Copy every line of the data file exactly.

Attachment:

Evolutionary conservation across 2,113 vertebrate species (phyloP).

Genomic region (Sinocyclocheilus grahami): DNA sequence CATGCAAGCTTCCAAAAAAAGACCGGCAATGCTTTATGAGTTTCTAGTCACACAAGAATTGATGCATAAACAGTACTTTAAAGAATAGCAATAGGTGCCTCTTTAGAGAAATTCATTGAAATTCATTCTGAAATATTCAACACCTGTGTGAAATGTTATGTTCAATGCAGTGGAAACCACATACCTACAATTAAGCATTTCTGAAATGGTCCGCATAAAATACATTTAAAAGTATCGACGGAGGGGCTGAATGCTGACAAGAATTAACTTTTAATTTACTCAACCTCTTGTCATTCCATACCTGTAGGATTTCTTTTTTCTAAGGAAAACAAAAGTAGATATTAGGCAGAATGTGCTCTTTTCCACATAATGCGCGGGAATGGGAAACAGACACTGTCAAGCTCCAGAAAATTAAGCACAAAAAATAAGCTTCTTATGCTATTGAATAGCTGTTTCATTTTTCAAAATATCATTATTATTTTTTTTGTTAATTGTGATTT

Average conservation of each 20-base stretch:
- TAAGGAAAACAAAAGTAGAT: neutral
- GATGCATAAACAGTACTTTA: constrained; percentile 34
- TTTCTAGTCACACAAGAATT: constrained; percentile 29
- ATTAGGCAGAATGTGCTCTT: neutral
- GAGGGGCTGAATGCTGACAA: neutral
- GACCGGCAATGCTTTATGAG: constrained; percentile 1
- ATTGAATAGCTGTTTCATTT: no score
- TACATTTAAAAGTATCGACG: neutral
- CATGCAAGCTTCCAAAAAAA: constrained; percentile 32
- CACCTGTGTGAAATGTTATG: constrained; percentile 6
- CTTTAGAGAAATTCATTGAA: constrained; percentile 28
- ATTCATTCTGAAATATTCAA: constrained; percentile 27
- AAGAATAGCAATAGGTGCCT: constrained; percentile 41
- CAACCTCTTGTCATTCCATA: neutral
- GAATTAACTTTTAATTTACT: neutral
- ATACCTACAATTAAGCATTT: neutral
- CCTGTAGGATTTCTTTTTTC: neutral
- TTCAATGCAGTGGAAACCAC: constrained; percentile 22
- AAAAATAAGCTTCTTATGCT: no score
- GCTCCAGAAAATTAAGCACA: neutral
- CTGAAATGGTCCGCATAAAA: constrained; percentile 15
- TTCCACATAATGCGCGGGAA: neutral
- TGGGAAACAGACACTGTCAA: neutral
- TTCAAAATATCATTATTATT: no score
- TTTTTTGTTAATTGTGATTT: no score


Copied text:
Evolutionary conservation across 2,113 vertebrate species (phyloP).

Genomic region (Sinocyclocheilus grahami): DNA sequence CATGCAAGCTTCCAAAAAAAGACCGGCAATGCTTTATGAGTTTCTAGTCACACAAGAATTGATGCATAAACAGTACTTTAAAGAATAGCAATAGGTGCCTCTTTAGAGAAATTCATTGAAATTCATTCTGAAATATTCAACACCTGTGTGAAATGTTATGTTCAATGCAGTGGAAACCACATACCTACAATTAAGCATTTCTGAAATGGTCCGCATAAAATACATTTAAAAGTATCGACGGAGGGGCTGAATGCTGACAAGAATTAACTTTTAATTTACTCAACCTCTTGTCATTCCATACCTGTAGGATTTCTTTTTTCTAAGGAAAACAAAAGTAGATATTAGGCAGAATGTGCTCTTTTCCACATAATGCGCGGGAATGGGAAACAGACACTGTCAAGCTCCAGAAAATTAAGCACAAAAAATAAGCTTCTTATGCTATTGAATAGCTGTTTCATTTTTCAAAATATCATTATTATTTTTTTTGTTAATTGTGATTT

Average conservation of each 20-base stretch:
- TAAGGAAAACAAAAGTAGAT: neutral
- GATGCATAAACAGTACTTTA: constrained; percentile 34
- TTTCTAGTCACACAAGAATT: constrained; percentile 29
- ATTAGGCAGAATGTGCTCTT: neutral
- GAGGGGCTGAATGCTGACAA: neutral
- GACCGGCAATGCTTTATGAG: constrained; percentile 1
- ATTGAATAGCTGTTTCATTT: no score
- TACATTTAAAAGTATCGACG: neutral
- CATGCAAGCTTCCAAAAAAA: constrained; percentile 32
- CACCTGTGTGAAATGTTATG: constrained; percentile 6
- CTTTAGAGAAATTCATTGAA: constrained; percentile 28
- ATTCATTCTGAAATATTCAA: constrained; percentile 27
- AAGAATAGCAATAGGTGCCT: constrained; percentile 41
- CAACCTCTTGTCATTCCATA: neutral
- GAATTAACTTTTAATTTACT: neutral
- ATACCTACAATTAAGCATTT: neutral
- CCTGTAGGATTTCTTTTTTC: neutral
- TTCAATGCAGTGGAAACCAC: constrained; percentile 22
- AAAAATAAGCTTCTTATGCT: no score
- GCTCCAGAAAATTAAGCACA: neutral
- CTGAAATGGTCCGCATAAAA: constrained; percentile 15
- TTCCACATAATGCGCGGGAA: neutral
- TGGGAAACAGACACTGTCAA: neutral
- TTCAAAATATCATTATTATT: no score
- TTTTTTGTTAATTGTGATTT: no score